On November 5, 2015, FERC issued an order accepting four non-conforming and negotiated rate agreements, subject to conditions, between Columbia Gas Transmission, LLC (“Columbia”) and New Jersey Natural Gas Company (“NJNG”), South Jersey Gas Company (“SJ Gas”), and South Jersey Resources Group (“SJ Resources”).  In the order, FERC found that two provisions in the agreements were permissible material deviations from Columbia’s pro forma agreement either because they had been offered to all anchor shippers or because they did not provide certain shippers with a different quality of service or adversely affect other shippers.  However, FERC held two material deviations to be impermissible because they conferred “valuable rights” and were not offered to other anchor shippers.

In the order, FERC restated its policy for determining whether a non-conforming provision in a service agreement is a material deviation from the pro forma agreement.  A material deviation is any provision in a service agreement that (1) goes beyond filling in the blank spaces with the appropriate information allowed by the tariff and (2) affects the substantive rights of the parties.  FERC explained that it prohibits negotiated terms and conditions of service that result in a shipper receiving a different quality of service than that offered to other shippers under the pipeline’s generally applicable tariff or that affect the quality of service received by others.  Furthermore, FERC stated that it must prohibit a material deviation if the deviation presents a significant potential for undue discrimination among shippers.  However, FERC also stated that it can permit material deviations that do not pose a substantial risk of undue discrimination.

As to the permissible deviations, first, FERC held that Columbia’s non-conforming provision that stated that NJNG, SJ Resources, and SJ Gas have the one-time right to extend the term of their service agreements is permissible.  FERC explained that it has held that a contract extension provision is a valuable right that must be offered on a not unduly discriminatory basis, but the provision may be permissible if offered to anchor shippers in the open season for the expansion.  In this case, because Columbia afforded all anchor shippers a contract extension right, FERC found the material deviation permissible.  Second, FERC also found the non-conforming provision that stated that SJ Resources and SJ Gas “shall be obligated to pay the rates and charges set forth herein on the Actual In-Service Date, regardless of whether Shipper will actually begin receiving service on that date” to be permissible.  FERC explained that the provision is a permissible material deviation because it relates solely to the rates the anchor shippers will pay and does not provide them with a different quality of service or adversely affect other shippers.

As to the impermissible deviations, first, FERC expressed concern with Appendix A of the SJ Gas Agreement, which contains transportation demand that increases from 50,000 Dth/day to 70,000 Dth/day at pre-determined intervals.  Although Columbia acknowledged that FERC had found similar provisions to be unduly discriminatory, Columbia argued that the Appendix A provisions were not material deviations.  Columbia further argued that, even if they were material deviations, (1) the provisions do not give SJ Gas special rights, (2) the information in Appendix A is the type of information contemplated by the fill-in-the-blank provisions in Appendix A of Columbia’s pro forma agreement, and (3) the provision was necessary for Columbia to secure SJ Gas’s support for the East Side Expansion project.  FERC found that the open season notice for the expansion project did not offer other anchor shippers this right to vary contract demand over time.  In addition, FERC found that the headings to Columbia’s pro forma Appendix A did not include such an option or explain that varying contract demands with different beginning and ending dates may be entered under each heading.  Finally, FERC found that the pro forma Appendix A’s reference to “Recurrence Interval” did not provide sufficient notice to Columbia’s other shippers that they have the same option to vary contract demand as was afforded SJ Gas.  Therefore, FERC required Columbia to either (1) revise the SJ Gas Agreement so that it no longer contains varying transportation demand amounts or (2) revise Columbia’s pro forma agreement to include a statement that the blanks in Appendix A can be filled in with multiple terms and demand quantities.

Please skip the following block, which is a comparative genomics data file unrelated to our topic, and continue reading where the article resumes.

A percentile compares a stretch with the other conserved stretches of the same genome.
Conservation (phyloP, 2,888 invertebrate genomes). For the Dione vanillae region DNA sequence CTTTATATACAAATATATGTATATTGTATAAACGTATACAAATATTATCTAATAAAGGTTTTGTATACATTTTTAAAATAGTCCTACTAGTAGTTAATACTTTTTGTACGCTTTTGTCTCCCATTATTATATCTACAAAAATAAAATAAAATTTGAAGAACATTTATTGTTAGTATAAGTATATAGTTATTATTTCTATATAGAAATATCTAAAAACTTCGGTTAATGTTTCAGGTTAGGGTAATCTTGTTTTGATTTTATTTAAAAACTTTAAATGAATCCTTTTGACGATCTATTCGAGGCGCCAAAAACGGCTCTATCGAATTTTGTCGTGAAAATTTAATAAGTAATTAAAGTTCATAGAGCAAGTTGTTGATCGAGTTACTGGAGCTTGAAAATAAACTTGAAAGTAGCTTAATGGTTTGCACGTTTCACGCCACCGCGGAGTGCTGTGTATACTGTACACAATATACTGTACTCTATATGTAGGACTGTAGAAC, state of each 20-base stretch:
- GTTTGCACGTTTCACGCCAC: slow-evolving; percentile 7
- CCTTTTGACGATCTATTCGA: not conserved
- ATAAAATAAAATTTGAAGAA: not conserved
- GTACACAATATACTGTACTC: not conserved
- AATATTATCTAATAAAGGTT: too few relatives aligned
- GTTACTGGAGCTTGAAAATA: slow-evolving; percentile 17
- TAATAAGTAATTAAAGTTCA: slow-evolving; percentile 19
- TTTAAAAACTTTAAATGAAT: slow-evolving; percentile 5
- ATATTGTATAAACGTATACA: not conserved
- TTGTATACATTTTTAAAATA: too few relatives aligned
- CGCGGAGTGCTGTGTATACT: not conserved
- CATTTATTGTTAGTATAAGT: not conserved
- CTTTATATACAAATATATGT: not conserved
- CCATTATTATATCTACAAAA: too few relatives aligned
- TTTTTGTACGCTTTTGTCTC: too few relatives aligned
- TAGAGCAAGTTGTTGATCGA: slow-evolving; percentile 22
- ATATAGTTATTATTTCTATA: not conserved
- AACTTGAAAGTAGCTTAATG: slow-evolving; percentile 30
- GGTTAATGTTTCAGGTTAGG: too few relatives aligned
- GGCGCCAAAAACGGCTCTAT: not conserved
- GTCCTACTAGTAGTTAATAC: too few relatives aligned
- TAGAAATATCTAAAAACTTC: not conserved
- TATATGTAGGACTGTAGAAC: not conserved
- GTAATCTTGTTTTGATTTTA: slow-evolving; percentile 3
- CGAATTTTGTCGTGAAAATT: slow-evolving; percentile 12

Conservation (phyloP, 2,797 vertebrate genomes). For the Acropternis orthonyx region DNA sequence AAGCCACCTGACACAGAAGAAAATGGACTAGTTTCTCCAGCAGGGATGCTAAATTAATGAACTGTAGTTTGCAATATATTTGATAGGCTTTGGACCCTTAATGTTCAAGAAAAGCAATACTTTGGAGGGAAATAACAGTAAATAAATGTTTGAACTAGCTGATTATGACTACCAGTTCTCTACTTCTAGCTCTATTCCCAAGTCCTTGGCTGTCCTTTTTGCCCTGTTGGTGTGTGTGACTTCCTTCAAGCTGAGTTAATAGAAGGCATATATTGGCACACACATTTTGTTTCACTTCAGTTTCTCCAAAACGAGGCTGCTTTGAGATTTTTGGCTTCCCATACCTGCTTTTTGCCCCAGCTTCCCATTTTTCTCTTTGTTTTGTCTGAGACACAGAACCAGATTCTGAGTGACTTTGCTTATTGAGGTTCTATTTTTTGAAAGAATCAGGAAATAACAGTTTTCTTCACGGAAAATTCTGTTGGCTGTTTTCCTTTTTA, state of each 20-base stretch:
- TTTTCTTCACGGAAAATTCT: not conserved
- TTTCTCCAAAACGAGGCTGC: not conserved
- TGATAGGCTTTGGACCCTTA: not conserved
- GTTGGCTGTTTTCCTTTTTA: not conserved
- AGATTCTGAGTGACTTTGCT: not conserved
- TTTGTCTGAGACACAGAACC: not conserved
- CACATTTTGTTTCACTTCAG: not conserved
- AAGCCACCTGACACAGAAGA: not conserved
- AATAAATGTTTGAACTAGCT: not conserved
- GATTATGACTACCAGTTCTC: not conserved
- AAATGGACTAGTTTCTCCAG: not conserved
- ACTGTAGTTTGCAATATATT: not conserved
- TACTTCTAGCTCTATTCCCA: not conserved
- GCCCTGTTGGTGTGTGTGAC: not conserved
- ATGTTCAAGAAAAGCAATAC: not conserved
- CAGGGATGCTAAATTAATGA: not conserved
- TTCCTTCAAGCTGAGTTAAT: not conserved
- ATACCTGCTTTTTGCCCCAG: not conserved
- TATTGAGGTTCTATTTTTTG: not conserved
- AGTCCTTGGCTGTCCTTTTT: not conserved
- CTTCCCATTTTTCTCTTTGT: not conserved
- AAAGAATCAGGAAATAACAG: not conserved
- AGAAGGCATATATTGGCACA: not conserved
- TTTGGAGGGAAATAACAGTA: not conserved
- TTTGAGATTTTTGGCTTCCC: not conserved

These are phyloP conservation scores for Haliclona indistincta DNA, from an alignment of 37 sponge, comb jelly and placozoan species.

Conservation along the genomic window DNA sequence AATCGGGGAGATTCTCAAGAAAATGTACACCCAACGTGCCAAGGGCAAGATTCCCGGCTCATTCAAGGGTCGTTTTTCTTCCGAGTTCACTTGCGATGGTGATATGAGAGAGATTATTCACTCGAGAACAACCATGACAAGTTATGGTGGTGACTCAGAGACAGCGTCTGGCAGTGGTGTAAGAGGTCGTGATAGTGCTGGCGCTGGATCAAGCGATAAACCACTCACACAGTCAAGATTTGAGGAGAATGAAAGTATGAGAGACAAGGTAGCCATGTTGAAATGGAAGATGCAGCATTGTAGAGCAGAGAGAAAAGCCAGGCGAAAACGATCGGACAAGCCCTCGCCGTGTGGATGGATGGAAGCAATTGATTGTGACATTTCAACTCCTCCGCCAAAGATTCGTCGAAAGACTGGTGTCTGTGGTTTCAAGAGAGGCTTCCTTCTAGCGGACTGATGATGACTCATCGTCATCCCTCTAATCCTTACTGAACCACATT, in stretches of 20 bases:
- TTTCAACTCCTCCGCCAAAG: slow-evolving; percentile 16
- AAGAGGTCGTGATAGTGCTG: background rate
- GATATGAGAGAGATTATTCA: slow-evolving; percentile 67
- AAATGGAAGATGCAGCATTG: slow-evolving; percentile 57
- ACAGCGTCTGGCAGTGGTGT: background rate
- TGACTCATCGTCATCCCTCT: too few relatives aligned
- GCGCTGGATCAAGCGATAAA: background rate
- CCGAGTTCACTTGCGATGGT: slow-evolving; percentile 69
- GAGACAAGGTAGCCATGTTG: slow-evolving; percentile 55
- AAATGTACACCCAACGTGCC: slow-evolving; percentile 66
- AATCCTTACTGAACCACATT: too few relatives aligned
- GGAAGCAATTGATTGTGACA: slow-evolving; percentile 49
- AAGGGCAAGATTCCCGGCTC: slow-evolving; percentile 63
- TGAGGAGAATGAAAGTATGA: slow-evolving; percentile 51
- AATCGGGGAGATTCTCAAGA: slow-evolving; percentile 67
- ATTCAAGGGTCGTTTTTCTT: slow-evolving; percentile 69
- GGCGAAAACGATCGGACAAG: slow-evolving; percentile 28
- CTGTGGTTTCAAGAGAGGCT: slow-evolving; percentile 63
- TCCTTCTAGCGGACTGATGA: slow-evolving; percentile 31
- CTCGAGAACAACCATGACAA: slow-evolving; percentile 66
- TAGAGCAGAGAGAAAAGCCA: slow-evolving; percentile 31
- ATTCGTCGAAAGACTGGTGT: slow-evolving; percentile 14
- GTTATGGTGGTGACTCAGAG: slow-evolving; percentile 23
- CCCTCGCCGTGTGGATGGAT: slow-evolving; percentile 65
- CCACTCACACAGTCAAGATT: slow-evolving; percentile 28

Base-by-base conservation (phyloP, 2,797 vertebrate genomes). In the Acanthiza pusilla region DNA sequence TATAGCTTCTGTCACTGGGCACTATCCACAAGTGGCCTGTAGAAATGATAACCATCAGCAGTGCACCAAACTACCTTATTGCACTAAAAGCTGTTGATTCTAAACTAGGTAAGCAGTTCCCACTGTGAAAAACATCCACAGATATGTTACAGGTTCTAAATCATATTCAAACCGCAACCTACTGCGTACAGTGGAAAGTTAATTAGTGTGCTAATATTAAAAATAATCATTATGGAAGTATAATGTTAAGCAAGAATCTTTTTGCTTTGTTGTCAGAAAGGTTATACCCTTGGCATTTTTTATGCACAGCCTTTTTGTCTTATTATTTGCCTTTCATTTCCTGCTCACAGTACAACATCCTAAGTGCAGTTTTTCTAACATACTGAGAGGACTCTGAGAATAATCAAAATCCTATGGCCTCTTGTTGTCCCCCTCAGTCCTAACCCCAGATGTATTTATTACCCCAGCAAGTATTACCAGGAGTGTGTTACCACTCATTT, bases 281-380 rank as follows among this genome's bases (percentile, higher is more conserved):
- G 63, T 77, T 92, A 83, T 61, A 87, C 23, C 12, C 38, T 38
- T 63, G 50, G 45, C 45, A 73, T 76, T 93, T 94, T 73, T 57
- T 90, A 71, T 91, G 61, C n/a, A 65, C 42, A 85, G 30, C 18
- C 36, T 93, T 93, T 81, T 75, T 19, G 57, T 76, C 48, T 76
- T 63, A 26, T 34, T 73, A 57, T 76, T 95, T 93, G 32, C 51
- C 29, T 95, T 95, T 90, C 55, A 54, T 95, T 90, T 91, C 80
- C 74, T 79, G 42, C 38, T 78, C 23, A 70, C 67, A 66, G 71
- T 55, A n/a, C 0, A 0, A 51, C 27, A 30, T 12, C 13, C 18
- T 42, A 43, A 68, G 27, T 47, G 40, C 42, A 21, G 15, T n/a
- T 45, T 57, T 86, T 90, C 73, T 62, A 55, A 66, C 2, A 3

Second, FERC did not find the NJNG I and NJNG II Agreements permissible because they contain provisions allowing NJNG a one-time right to reduce the term of the agreements from fifteen years to ten years.  FERC explained that a provision giving a shipper the option to terminate, or reduce, its contract demand before the expiration of its contract is a valuable right that must be afforded to all other similarly situated firm shippers.  However, FERC clarified that the provision may be permissible if offered to anchor shippers in the open season for an expansion.  Here, FERC found that Columbia’s tariff does not state that it has any generally applicable provision offering an early termination option and that the open season notice for the expansion project did not offer an option to terminate a contract early.  As a result, FERC required Columbia to either (1) remove the early termination right from the agreements or (2) provide such rights to all customers under its generally applicable tariff.

FERC ordered the tariffs to be effective November 1, 2015, subject to the conditions discussed above.  FERC also required Columbia to revise its agreements or tariff within 30 days in accordance with FERC’s determination that some of the provisions are impermissible material deviations.

A copy of the order is available here.